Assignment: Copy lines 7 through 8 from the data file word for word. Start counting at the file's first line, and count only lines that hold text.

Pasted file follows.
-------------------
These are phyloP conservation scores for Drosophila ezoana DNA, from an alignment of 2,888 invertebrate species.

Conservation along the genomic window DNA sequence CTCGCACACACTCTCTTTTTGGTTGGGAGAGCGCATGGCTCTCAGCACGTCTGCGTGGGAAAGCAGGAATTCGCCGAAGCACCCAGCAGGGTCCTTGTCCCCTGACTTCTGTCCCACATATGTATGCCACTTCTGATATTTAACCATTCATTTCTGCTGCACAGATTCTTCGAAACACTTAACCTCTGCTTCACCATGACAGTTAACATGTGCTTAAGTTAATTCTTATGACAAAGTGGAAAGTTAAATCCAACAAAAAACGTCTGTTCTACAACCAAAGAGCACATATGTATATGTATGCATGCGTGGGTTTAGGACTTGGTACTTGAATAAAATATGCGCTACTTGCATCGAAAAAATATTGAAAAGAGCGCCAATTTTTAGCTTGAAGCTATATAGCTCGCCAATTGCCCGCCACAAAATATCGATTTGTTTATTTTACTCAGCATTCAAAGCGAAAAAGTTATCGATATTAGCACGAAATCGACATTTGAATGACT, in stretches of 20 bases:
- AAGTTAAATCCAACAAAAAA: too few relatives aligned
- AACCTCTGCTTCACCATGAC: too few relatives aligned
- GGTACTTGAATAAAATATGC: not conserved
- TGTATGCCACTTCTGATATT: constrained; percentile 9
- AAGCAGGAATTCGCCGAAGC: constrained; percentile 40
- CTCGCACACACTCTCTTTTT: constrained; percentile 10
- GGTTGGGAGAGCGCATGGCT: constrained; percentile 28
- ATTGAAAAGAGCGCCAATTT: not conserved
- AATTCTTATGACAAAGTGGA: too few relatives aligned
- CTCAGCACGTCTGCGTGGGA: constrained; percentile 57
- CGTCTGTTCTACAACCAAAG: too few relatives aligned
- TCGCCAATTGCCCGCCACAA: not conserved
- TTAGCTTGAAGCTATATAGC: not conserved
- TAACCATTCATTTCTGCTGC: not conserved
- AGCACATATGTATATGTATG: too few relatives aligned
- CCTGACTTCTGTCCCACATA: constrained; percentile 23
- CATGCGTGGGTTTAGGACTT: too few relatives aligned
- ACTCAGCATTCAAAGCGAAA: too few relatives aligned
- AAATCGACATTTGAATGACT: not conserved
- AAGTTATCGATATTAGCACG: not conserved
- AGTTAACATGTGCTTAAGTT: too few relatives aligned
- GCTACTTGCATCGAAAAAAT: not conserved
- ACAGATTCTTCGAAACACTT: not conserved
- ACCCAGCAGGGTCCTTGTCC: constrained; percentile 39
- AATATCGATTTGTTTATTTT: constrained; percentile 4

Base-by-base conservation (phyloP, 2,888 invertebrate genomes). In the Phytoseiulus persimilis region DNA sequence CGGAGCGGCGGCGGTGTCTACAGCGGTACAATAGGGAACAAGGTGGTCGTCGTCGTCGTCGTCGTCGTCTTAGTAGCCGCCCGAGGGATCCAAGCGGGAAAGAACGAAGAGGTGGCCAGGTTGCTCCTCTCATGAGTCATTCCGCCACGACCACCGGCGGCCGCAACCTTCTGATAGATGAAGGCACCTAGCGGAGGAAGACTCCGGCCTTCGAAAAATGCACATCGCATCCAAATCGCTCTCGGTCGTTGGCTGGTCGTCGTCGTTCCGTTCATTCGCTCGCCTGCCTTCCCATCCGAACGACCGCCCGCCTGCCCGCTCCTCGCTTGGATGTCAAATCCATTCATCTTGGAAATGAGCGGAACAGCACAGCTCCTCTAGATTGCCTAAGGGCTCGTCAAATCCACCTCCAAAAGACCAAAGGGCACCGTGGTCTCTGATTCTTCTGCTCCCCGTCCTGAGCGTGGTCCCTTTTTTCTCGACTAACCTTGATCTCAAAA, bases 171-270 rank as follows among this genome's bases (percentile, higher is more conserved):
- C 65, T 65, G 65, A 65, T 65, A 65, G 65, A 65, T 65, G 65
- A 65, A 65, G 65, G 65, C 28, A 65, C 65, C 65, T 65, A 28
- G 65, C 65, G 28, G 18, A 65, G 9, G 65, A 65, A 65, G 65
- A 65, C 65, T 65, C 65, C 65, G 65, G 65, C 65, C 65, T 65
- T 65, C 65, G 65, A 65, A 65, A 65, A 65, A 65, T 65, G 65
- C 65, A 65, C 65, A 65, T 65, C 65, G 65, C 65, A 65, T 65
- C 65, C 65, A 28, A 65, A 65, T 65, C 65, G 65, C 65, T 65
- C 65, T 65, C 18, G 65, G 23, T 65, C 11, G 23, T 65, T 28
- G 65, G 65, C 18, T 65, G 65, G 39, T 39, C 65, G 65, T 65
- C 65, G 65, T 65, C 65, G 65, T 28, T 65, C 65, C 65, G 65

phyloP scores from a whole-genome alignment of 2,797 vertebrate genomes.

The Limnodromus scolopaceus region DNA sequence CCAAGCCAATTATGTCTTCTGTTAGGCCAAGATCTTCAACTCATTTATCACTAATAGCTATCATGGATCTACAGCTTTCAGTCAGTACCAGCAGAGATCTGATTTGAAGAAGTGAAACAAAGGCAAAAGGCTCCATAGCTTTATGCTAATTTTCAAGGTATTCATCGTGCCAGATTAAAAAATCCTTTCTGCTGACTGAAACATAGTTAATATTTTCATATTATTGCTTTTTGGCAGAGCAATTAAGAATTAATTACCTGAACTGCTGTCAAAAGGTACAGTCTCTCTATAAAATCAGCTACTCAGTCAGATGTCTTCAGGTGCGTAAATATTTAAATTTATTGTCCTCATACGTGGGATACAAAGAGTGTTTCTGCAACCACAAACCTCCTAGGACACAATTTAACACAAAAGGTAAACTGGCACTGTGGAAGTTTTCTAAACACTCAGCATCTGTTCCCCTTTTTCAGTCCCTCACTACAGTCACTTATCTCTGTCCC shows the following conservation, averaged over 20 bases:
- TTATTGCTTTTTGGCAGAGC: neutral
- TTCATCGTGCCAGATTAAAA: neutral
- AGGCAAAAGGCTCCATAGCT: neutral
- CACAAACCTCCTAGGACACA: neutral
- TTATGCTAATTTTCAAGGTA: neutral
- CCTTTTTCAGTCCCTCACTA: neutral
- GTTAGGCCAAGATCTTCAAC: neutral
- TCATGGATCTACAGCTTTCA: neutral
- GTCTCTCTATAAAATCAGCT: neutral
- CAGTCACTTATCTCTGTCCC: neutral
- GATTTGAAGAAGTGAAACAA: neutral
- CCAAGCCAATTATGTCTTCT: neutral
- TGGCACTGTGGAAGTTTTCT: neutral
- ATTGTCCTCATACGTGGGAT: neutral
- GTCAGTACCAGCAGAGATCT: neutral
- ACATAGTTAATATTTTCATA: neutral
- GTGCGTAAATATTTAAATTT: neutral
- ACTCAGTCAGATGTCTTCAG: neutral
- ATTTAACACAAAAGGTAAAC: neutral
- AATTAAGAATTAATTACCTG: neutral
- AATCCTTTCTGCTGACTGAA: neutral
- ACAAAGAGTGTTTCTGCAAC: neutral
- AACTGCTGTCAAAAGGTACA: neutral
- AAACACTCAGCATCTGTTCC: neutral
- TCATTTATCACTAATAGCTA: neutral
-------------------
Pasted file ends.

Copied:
- AAGCAGGAATTCGCCGAAGC: constrained; percentile 40
- CTCGCACACACTCTCTTTTT: constrained; percentile 10